Exclusion of trans women from contact rugby sets ‘dangerous precedent’, advocates say

Transgender women will be excluded from contact rugby under new policy by IRFU

The decision to exclude transgender women and girls from playing contact rugby in the female category is “damaging” and sets a “dangerous precedent” for other sports, advocacy groups have said.

The Irish Rugby Football Union (IRFU) on Wednesday announced a change to its participation policy for the upcoming season, under which transgender women will not be allowed to compete against adult female players. The policy means that contact rugby for players in the female category will be limited to those whose sex was recorded female at birth.

In the male category, players whose sex is recorded at birth as female may continue to play if they provide written consent and a risk assessment is carried out.

There are two registered players affected by the change to rules for transgender women, according to the IRFU. The policy corresponds to that of the Rugby Football Union in England and other governing bodies.


Trans Equality Together, a coalition of 20 organisations campaigning for the rights of transgender people in Ireland, condemned the change and has called on the IRFU to pause the “damaging decision”.

Moninne Griffith, chief executive of Belong To, a charity supporting young members of the LGBT+ community, said the exclusion of transgender women affected a very small number of players “but it will have deep-reaching negative consequences across society”.

“It is openly sending a message to trans people, their families and allies that they are not welcome in the rugby community. It is also setting a dangerous precedent for other Irish sporting organisations to follow their lead in banning trans players. We note the IRFU’s values include respect, integrity and inclusivity – this decision flies in the face of these values,” Ms Griffith said.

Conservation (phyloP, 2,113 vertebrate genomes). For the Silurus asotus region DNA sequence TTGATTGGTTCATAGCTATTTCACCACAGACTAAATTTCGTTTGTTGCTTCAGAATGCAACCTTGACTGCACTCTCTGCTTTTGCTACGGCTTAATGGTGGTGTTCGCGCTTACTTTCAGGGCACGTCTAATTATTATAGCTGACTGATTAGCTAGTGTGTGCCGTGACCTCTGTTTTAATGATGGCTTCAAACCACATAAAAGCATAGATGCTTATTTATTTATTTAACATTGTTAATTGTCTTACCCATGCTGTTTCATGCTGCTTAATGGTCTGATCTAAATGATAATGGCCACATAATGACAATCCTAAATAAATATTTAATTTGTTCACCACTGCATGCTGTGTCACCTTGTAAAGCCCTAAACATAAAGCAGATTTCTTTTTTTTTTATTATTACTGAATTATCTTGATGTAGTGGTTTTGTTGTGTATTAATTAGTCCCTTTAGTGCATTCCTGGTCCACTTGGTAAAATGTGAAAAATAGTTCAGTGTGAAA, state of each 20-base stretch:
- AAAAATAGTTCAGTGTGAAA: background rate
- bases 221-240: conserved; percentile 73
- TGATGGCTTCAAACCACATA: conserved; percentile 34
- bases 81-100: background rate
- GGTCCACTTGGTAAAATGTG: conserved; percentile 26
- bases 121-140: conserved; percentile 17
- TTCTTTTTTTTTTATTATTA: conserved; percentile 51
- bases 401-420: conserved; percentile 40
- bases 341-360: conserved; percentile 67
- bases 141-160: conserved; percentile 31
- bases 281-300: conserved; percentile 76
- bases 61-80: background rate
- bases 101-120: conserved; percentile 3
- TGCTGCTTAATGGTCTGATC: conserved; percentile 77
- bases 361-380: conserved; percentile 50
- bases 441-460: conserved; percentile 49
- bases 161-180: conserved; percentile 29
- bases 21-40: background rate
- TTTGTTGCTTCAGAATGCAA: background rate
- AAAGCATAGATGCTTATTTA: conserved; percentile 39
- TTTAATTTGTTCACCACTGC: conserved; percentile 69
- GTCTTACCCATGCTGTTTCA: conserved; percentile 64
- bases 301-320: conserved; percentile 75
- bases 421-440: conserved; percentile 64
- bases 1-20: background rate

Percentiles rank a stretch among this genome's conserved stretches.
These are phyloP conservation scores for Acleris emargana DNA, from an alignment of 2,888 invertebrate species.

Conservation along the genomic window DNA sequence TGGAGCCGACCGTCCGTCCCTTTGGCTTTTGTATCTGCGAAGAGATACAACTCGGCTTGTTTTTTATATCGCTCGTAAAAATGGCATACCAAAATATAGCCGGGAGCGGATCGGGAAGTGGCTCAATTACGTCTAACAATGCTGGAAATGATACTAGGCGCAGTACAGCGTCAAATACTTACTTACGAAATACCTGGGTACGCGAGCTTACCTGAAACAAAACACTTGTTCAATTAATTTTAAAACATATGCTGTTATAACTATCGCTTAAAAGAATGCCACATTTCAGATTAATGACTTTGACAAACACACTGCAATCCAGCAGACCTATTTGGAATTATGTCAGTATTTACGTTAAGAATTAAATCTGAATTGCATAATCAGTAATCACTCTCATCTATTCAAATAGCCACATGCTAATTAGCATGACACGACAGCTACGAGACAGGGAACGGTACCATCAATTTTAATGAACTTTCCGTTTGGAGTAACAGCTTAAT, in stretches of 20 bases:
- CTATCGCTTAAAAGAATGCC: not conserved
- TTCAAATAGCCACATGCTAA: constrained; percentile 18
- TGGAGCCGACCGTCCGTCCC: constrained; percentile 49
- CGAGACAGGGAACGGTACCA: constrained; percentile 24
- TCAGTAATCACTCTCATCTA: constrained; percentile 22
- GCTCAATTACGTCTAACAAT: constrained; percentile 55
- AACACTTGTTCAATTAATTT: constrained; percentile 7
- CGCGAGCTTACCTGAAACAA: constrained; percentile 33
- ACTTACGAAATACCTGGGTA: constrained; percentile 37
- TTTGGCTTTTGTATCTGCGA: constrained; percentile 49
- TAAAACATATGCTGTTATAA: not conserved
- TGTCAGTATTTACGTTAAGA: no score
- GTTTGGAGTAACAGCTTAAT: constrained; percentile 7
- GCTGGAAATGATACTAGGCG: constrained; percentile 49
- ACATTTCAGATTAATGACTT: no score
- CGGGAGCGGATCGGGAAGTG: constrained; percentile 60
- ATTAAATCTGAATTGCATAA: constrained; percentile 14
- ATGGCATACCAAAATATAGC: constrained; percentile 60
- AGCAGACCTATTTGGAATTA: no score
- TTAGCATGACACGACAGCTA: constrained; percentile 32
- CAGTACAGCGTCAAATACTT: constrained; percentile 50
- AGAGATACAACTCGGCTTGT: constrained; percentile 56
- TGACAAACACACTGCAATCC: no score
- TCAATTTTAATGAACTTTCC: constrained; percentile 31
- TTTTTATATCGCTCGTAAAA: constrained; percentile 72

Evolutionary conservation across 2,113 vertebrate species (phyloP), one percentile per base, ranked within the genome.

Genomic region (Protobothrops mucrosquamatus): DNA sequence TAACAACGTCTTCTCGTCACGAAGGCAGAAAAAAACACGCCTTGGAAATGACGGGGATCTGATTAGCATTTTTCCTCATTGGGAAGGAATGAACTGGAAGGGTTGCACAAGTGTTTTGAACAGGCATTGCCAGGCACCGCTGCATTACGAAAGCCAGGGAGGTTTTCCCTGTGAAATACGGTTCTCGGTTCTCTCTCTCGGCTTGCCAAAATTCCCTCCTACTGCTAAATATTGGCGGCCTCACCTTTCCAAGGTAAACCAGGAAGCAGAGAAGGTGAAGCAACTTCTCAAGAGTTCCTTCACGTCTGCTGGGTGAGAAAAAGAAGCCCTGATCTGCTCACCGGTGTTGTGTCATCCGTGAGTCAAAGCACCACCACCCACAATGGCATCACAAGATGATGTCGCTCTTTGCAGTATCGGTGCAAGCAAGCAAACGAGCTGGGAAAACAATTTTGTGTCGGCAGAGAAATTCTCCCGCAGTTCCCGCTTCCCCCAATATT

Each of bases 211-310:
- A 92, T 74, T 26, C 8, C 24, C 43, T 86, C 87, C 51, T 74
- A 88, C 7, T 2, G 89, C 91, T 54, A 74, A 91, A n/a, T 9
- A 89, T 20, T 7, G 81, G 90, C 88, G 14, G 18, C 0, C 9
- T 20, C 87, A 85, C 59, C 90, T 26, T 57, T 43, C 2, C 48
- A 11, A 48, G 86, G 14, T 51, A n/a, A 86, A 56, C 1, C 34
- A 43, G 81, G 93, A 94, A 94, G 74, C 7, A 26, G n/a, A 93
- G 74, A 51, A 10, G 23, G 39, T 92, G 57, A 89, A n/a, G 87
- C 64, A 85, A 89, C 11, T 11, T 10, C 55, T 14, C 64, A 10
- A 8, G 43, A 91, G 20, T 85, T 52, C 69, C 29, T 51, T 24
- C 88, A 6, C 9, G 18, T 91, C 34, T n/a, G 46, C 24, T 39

Emerald Warriors rugby club, the country’s first LGBT+ inclusive rugby team, said the policy change was “hugely disappointing and regressive”.

“There is a risk that the fallout and repercussions of this policy will accelerate into other sports and transphobia overall,” the team said. “We request the IRFU pause this process, maintain the previous case-by-case policy that protects our game and ensures a route for participation.”

Tina Kolos Orban, chief executive of the Transgender Equality Network of Ireland (Teni), said Ireland was not the UK and any decision regarding trans players in Ireland “should be based on Ireland-specific research which we are urging the IRFU to undertake”.

“The trans community and the wider rugby community should be central to any decision being made regarding who can and cannot play, and we are calling on the IRFU to begin this consultation process. This blanket ban is a blunt tool that has not sought to understand the views of those affected by this move.”

Paula Fagan, chief executive of LGBT Ireland, said the country had a “strong track record” for leading on LGBTQ+ rights with the marriage equality referendum and the enacting of the Gender Recognition Act in 2015.

“Ireland should not follow the UK’s lead in trying to reduce the number of spaces that trans women can exist in safely. Ireland can and should do better,” Ms Fagan said. “We are urging the IRFU to reconsider their decision. The IRFU has an opportunity to be leaders in the space of diversity, inclusion and equality, and we would welcome an opportunity to discuss this further with the IRFU.”

Shauna Bowers

Shauna Bowers

Shauna Bowers is a reporter for The Irish Times

Johnny Watterson

Johnny Watterson

Johnny Watterson is a sports writer with The Irish Times